Before Gabrielle Upton became a politician, the NSW family and community services minister had the high-flying career in investment banking. She lived the upper Manhattan life and ran point on big deals as a lawyer and then investment banker.
But working in the intensely competitive environment of investment banking and top tier law firms, it didn’t quite fill her soul, Upton told Business Insider.
She said it was the search for something more – a “calling” as Upton, who turns 50 later this year, described it – which led her down the garden path and smack bang into the position of Member for Vaucluse and a minister – sport and recreation for Barry O’Farrell and now the sensitive and difficult family and community services portfolio for Mike Baird.
“I think politics is a calling, I don’t think it’s a job, I don’t think it’s a profession, I think it’s something you have to want to do more than anything else because it requires everything,” she said.
Upton is about to clock up her first term in office and is gearing up for the state election in March, which is probably a good time to figure out how this corporate lawyer has coped in the world of political games and powerbrokering.
“Politics – you bring your life to it. There aren’t many technical skills you have to have to run for politics,” Upton said.
She said without many prerequisites you end up working in a “diverse” environment.
“People come from very different parts of New South Wales to myself. They are different age groups, they’re different work experiences and that’s the strength of democracy – That all of those views are in parliament,” Upton said.
“There’s anyone from police officers, lawyers to nurses to teaches, journalists and it’s really, it’s energising because you can come together on a policy outcome but to get to that there’s usually a lot of exchanges of people’s perspectives.”
Upton brings her technical training to the job and she says every minister does that.
“I think it’s very helpful to have a background, it doesn’t have to be my background, but to have some life experience,” she said.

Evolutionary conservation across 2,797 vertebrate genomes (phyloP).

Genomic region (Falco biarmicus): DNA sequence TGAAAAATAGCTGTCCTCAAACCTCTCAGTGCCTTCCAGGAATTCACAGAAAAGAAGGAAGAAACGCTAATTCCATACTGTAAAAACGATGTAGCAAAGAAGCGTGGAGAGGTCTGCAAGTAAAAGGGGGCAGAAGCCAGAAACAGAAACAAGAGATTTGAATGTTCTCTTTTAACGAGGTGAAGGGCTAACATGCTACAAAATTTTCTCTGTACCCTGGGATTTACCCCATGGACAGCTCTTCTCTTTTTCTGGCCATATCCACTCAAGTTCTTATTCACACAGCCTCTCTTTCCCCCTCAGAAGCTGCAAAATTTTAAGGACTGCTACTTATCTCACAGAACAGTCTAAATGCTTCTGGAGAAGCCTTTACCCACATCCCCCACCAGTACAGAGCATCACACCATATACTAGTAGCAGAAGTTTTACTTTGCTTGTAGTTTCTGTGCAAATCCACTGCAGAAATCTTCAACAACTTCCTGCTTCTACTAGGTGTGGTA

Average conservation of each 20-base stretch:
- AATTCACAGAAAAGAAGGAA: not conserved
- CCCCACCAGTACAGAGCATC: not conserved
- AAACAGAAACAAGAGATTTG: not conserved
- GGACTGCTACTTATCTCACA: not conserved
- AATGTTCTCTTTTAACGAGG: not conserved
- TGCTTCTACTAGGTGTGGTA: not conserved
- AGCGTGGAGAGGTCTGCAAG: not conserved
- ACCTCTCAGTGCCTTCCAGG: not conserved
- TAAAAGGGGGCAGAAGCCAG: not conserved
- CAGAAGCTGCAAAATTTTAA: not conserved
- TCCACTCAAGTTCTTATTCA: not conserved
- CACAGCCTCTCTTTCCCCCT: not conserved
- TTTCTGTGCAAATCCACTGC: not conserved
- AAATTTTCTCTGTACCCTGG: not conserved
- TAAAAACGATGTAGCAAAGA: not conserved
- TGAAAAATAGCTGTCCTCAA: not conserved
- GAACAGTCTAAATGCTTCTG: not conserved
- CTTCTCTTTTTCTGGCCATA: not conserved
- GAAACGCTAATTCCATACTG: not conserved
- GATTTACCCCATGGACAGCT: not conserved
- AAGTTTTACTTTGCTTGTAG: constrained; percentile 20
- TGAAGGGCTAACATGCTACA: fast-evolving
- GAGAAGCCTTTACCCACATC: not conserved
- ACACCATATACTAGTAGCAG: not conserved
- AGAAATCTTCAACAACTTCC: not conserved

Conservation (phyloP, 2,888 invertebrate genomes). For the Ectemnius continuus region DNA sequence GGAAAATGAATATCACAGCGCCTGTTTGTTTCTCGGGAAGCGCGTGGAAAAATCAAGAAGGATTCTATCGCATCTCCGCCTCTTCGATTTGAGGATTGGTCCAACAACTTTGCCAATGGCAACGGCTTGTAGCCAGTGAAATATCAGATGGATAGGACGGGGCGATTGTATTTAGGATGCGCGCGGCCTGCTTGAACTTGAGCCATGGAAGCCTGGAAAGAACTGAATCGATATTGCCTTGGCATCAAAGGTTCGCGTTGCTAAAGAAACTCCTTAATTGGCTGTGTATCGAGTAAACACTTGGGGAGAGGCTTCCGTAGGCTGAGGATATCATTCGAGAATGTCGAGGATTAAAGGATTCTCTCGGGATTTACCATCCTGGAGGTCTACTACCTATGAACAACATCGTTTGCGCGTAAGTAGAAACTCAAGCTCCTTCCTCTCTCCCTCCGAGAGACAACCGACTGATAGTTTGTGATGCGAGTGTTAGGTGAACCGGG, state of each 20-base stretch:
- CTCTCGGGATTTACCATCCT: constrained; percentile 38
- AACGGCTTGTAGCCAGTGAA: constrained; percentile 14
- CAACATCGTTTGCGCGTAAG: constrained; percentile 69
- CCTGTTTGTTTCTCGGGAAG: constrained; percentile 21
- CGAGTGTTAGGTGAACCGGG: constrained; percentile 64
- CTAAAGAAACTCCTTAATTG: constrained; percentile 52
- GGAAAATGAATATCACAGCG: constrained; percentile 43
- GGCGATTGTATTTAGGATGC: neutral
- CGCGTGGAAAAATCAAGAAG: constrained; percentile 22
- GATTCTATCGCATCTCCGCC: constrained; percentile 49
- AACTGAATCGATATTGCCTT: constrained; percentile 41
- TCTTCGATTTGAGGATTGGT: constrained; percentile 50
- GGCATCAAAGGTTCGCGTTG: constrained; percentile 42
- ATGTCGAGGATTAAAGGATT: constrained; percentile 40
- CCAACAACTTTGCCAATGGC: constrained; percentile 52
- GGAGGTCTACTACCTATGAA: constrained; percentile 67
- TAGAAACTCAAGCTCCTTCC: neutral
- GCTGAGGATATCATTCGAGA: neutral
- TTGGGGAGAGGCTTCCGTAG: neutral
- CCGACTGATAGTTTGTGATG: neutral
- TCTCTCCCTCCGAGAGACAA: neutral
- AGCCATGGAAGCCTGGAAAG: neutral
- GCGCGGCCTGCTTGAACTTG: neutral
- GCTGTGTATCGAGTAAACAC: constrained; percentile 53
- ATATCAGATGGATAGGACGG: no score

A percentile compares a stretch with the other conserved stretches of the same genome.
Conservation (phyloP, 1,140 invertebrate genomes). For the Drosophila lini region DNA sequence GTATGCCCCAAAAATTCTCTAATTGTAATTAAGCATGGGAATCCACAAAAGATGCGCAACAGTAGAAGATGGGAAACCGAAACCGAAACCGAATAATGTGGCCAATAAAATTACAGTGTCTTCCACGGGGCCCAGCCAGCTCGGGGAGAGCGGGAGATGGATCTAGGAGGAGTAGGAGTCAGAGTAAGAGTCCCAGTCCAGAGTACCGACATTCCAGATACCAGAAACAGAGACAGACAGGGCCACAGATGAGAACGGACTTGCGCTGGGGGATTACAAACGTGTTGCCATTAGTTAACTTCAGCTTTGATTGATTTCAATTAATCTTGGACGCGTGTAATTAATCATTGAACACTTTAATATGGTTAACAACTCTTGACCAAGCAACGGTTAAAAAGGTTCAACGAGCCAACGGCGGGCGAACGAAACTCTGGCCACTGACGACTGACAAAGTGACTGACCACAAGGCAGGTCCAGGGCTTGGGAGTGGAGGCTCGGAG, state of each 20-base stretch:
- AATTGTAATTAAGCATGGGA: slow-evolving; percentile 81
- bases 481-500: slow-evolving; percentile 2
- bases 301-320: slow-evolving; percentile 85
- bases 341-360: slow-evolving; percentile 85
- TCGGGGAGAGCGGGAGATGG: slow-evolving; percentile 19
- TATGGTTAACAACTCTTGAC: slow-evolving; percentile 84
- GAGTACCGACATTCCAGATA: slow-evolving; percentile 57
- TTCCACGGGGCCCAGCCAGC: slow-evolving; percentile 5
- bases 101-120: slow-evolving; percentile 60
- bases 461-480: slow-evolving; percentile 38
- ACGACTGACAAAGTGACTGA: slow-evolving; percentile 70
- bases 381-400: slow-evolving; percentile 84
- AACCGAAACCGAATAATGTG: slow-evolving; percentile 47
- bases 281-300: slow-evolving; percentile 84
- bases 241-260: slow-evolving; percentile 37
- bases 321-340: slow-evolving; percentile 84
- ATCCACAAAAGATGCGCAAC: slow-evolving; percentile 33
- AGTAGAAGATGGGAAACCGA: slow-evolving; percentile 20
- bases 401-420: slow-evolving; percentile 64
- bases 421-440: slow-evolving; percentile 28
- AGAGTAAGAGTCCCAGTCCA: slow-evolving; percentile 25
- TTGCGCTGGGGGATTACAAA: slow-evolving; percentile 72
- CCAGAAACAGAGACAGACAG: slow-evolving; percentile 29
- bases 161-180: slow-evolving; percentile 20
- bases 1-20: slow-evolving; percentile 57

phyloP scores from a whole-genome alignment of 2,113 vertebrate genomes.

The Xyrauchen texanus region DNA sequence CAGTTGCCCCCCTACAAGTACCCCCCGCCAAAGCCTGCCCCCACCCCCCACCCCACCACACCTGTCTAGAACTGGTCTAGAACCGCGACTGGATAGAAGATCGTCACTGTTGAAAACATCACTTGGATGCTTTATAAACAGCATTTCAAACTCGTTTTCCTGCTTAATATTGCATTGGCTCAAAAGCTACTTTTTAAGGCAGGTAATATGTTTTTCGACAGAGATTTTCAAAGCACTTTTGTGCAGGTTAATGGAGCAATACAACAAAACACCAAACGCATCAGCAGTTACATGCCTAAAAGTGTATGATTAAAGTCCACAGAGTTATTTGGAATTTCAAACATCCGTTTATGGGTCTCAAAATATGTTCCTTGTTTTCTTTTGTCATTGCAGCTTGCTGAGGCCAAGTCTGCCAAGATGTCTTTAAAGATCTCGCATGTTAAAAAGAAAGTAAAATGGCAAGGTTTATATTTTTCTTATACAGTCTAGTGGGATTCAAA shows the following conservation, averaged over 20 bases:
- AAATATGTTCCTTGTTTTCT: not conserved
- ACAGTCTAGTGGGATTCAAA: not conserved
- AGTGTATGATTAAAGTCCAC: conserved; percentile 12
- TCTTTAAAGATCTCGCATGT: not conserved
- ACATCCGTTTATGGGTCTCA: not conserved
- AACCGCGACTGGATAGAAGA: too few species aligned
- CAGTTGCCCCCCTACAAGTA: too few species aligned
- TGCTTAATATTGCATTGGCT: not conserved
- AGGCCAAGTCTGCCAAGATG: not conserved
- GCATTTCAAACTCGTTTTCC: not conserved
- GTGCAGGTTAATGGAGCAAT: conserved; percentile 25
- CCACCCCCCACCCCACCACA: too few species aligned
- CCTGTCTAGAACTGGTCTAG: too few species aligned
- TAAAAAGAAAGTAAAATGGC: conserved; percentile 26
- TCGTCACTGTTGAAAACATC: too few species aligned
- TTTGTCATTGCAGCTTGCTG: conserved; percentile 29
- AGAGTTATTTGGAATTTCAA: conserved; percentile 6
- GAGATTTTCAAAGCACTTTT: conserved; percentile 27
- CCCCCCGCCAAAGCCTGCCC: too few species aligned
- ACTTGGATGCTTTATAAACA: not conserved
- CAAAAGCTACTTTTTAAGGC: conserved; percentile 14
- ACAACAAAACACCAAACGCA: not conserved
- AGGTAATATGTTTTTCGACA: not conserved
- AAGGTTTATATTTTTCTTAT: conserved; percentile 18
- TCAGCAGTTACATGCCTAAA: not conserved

With almost 12 years experience working in large organisations there were a few ways of doing business that have come along for the ride in her new political life.
Here’s are some of the things Upton learned from corporate life and has applied to public life.
1. Getting rewarded for the work you do made Upton look at outcomes more closely.
“There was a very direct connection between you doing your work and being remunerated so a very sharp focus on reward for effort, precision for detail – attention to detail and strong accountability which is, I suppose, the way I approach this work here,” she said.
But working in the corporate world, Upton said she found she was “only as good as the last client you’ve helped and [who has] paid their bill.”
She said it’s about, “The biggest deal you’ve advised on. In investment banking it’s the same – you’re measured everyday on the outcome and it’s usually measured on a client relationship that’s stronger [or] by further work that they give you.”
“I bring some of that reward to effort approach to policy making in that portfolio.”
2. Learning that deals can always be done gives you more confidence.
Working in the world of briefcases and shiny shoes, Upton does have a slightly different approach to handling the deal making which goes on in politics.
“I bring an optimism because I’ve seen amazing things happen in both of those roles – being able to work as a lawyer and a banker to make deals happen to provide jobs,” she said.
“There’s that tension between doing a deal and getting paid but also relationships so that’s similar in politics – you can’t be transactional all the time because at the same time when you’re doing a transaction in banking or as a lawyer you want to have a good relationship with your client.”
3. Learning to form a solid argument as a lawyer helps close political deals.